Category : Life & Style, Count Me In, Community
It all started with deep concern against the constant use of grammatically incorrect phrases, such as “Keep smile,” “Worthed,” and “Thanks God,” by less-than-fluent speakers of English on TV shows and social media platforms.
Understanding the importance of mastering the international language in an era of globalization, Retno “Neno” Sofyananiek, a teacher in Denpasar, Bali, started an initiative to help Indonesians improve their English proficiency online — for free.
Named “English Tips For You” (ET4U), or “@EnglishTips4U” among Twitter users, the effort has helped 77,715 followers understand tenses, idioms and pronunciation through their series of kultwit — online lectures — since its establishment in 2011.
“As an English teacher, I have this urge to constantly correct people’s mistakes. But it was impossible to correct them one by one. So I decided to conduct kultwit with my personal Twitter handle on topics like grammar, idioms, common mistakes, vocabulary and much more,” Neno explained.
As she gained more followers, Neno created @EnglishTips4U and moved her lessons to the new Twitter handle. Gradually, however, Neno began to see the need to share the workload with other people.
“So I invited a friend from college, Firdaus Andrianto, to help me. But then our followers — known as ‘Fellas’ — began to ask for the lessons on a daily basis.”
Neno then began to recruit account administrators to join her team, which now consists of seven active members.
The social media platform, especially Twitter, plays a crucial role in operating ET4U.
Each admin gives scheduled lectures once a day on planned topics. These online tutors are encouraged to maintain friendly interaction with their fellas and to reply any questions related to English.
Neno has found Twitter to be a fitting platform for the initiative as it enables real-time interaction with students, but it also helps that Indonesians also happen to be one of the world’s most active Twitter users.
“It’s true that unlike face-to-face lessons, Twitter limits the learning process; we probably don’t touch on all aspects of English, but by conducting sessions every day on different topics, our followers become motivated to learn and take control of their own studies,” Neno said.
In running its daily operation, ET4U involves volunteers who live in different parts of the world, from Jakarta and Denpasar, to London. As their discussions are only conducted online, many of the program’s admins have never even met each other.
However, the absence of an office has not been an issue for the online tutors.
“We’re Internet and social media freaks. Technology connects and bonds us. The toughest challenge [we face] is when we need to have meetings and organize events, or when we have a deadline, for example.”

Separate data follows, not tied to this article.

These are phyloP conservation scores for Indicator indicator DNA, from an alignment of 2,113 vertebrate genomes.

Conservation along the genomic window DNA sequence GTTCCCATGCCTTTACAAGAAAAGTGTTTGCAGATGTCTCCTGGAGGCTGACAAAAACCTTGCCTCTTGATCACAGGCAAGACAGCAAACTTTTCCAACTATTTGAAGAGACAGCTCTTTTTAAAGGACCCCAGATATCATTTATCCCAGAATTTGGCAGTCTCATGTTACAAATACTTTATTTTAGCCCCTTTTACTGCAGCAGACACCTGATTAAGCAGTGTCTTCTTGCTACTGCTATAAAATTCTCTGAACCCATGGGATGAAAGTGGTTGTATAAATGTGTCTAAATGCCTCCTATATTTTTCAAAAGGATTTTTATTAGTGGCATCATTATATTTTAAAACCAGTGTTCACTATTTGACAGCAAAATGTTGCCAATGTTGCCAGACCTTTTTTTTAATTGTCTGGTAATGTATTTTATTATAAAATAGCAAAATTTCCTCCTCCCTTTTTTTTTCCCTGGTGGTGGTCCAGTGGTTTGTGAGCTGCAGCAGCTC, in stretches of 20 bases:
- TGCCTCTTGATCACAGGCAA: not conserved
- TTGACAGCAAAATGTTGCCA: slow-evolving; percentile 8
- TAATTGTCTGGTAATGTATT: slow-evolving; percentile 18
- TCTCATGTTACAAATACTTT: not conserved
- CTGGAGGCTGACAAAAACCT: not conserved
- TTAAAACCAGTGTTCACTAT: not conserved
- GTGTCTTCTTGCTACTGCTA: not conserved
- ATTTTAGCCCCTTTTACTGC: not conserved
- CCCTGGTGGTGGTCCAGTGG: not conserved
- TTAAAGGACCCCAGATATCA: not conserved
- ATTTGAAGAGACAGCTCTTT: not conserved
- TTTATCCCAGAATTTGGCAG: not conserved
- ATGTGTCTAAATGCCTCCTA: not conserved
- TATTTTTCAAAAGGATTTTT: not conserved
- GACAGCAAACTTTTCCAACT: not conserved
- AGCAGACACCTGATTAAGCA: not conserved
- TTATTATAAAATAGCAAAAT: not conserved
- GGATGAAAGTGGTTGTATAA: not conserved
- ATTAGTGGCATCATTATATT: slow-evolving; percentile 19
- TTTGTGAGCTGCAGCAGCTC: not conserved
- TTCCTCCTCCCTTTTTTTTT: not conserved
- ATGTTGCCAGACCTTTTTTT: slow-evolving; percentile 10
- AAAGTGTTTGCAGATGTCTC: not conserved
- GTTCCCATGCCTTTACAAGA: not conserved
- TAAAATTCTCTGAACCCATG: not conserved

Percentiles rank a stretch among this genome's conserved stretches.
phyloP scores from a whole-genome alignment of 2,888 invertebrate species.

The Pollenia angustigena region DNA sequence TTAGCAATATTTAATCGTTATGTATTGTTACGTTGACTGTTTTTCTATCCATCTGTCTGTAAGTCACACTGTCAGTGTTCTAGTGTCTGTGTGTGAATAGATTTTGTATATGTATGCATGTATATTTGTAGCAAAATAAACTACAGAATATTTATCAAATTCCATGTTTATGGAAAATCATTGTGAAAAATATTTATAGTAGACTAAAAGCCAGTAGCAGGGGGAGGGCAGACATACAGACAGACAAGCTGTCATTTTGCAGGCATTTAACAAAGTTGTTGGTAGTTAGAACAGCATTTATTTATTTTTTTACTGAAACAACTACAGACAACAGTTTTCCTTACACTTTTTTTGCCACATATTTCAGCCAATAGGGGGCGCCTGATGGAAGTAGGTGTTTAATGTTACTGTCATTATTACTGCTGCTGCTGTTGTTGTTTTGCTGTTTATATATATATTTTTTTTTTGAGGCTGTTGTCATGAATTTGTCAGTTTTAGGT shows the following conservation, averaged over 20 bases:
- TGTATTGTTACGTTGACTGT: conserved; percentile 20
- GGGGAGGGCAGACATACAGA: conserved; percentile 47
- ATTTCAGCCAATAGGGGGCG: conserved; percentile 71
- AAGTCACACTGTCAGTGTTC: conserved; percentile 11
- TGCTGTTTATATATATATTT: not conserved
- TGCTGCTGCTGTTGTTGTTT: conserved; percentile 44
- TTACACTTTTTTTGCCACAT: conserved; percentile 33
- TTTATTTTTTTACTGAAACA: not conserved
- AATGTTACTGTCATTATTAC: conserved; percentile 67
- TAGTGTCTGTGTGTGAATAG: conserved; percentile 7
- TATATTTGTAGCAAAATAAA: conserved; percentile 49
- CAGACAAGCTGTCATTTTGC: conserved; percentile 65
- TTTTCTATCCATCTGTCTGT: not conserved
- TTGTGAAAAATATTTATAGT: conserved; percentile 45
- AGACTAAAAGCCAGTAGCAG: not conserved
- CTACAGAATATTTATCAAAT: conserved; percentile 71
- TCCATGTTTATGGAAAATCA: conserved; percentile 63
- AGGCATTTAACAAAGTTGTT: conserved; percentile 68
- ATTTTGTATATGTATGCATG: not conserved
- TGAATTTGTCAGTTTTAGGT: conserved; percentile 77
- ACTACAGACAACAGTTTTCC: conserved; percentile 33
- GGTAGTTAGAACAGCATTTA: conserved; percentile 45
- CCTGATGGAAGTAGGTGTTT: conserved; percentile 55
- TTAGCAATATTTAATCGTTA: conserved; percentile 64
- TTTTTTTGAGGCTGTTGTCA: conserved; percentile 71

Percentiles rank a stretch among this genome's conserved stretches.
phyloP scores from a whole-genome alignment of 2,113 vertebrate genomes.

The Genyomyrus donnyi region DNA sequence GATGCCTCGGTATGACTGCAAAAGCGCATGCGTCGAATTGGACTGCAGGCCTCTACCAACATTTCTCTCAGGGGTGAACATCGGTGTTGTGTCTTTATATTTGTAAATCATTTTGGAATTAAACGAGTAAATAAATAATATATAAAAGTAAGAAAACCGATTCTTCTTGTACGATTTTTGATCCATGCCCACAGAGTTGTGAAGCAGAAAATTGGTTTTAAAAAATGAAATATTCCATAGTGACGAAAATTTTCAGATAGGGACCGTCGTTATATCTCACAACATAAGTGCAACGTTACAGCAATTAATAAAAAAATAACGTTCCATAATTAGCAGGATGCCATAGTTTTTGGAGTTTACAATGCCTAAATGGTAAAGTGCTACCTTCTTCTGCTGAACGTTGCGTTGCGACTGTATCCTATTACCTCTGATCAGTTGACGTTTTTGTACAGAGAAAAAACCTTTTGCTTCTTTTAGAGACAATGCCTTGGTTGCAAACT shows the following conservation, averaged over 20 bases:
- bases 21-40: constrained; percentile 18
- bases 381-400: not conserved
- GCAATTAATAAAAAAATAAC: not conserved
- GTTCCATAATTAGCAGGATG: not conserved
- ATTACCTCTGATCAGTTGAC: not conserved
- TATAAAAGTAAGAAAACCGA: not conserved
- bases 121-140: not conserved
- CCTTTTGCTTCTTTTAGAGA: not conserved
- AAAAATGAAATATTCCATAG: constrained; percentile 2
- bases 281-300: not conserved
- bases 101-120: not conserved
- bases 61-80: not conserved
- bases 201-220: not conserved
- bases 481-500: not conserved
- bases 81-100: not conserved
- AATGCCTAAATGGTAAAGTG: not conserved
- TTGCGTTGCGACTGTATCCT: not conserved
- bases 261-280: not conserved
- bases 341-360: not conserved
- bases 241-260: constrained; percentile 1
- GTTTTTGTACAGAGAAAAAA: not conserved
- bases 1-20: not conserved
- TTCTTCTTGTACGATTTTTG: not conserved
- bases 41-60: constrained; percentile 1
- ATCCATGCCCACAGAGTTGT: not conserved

Though the tutors are not financially compensated, volunteering to teach English online has its own perks.
“Simply put, sharing is learning,” said admin Patricia Wulandari, a translator who lives in Jakarta.
“By sharing our knowledge, we actually learning something,” she added.
Her sentiments were echoed by fellow admins who felt strongly that volunteering their time and skills for ET4U has not only served as a learning experience in itself, but the realization that their efforts have an impact on others, is unrivaled.
“I remember when a follower came up to us and said she wished lessons in schools were more like ours,” said admin Savitri Sastrawan, an art student in London. “That was when I first realized that we had truly achieved something.”
With a continuously growing number of followers, the next step seemed almost natural: in July, ET4U’s “Things Your English Books Don’t Tell You” hit bookstores nationwide to quench Indonesia’s thirst for learning English. The book was launched with a Twitter photo competition for the Fellas.
Intended to be an antithesis to the ubiquitous English textbooks found in the country’s schools and bookstores that boast “instant” results, “‘Things Your English Books Don’t Tell You’ makes no such promise,” explained Neno.
Instead, the book provides tips and tidbits on aspects of the English language that are rarely discussed in textbooks, such as common mistakes, confusing words, slang and “Indonesian English,” Neno added.
In a country where much of its residents seem to be unaware of the urgency of mastering English — the Ministry of Education is brewing plans to eradicate the language from elementary school — ET4U and its volunteers are part of a handful of groups who have decided to bring matters into their own hands by taking full advantage of Indonesia’s booming world social media in attempting to preserve the learning of English.